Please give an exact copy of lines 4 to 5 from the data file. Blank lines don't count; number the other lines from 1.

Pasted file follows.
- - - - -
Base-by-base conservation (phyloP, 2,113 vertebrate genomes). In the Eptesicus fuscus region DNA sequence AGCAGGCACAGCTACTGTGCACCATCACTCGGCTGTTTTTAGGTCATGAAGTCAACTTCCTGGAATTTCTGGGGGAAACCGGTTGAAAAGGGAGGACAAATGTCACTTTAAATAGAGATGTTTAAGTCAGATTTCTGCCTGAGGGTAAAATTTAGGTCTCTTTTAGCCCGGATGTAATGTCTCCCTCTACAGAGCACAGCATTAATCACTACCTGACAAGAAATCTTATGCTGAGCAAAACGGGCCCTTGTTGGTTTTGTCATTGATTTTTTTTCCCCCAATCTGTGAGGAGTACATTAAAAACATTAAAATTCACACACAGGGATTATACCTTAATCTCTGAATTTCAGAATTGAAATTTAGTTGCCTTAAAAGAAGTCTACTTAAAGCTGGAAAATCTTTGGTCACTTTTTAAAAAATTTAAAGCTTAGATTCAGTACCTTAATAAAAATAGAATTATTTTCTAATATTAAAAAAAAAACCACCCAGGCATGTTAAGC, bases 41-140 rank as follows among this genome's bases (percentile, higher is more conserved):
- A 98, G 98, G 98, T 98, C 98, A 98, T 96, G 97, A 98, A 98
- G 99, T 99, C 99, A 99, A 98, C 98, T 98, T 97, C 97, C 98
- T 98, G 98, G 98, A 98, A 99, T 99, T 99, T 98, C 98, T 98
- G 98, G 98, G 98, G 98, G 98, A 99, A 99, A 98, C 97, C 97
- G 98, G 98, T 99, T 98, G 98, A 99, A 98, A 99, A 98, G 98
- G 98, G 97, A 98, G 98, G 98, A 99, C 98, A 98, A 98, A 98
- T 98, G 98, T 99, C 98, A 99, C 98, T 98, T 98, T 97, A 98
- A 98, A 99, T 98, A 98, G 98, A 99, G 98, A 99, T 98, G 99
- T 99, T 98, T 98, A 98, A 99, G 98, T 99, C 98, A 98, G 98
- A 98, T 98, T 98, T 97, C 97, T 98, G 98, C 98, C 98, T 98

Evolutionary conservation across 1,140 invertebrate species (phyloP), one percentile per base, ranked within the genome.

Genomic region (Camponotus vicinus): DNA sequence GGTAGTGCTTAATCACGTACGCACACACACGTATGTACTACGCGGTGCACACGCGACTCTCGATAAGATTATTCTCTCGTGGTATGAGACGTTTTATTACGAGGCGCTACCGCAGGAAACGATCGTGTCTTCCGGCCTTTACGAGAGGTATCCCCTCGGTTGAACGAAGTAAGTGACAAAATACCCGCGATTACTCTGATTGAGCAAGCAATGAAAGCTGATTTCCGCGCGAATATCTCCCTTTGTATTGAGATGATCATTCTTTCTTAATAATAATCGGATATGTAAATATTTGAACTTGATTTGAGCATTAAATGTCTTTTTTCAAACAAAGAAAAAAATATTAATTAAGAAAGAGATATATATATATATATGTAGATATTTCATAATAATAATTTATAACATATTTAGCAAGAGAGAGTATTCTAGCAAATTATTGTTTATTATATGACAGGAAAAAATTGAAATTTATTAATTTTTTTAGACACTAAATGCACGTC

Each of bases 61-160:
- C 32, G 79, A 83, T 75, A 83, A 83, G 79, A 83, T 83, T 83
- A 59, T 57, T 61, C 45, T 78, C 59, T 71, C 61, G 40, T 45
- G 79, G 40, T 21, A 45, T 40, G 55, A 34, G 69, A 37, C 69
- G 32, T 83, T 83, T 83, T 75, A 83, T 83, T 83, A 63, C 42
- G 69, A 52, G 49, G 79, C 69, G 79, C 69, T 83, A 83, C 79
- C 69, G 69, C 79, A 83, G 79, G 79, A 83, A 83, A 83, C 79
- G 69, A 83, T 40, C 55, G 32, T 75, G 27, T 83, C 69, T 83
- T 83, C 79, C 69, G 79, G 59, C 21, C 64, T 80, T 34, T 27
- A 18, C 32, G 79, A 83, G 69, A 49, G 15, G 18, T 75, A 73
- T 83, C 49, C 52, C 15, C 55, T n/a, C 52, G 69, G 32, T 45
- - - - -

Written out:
- T 98, G 98, G 98, A 98, A 99, T 99, T 99, T 98, C 98, T 98
- G 98, G 98, G 98, G 98, G 98, A 99, A 99, A 98, C 97, C 97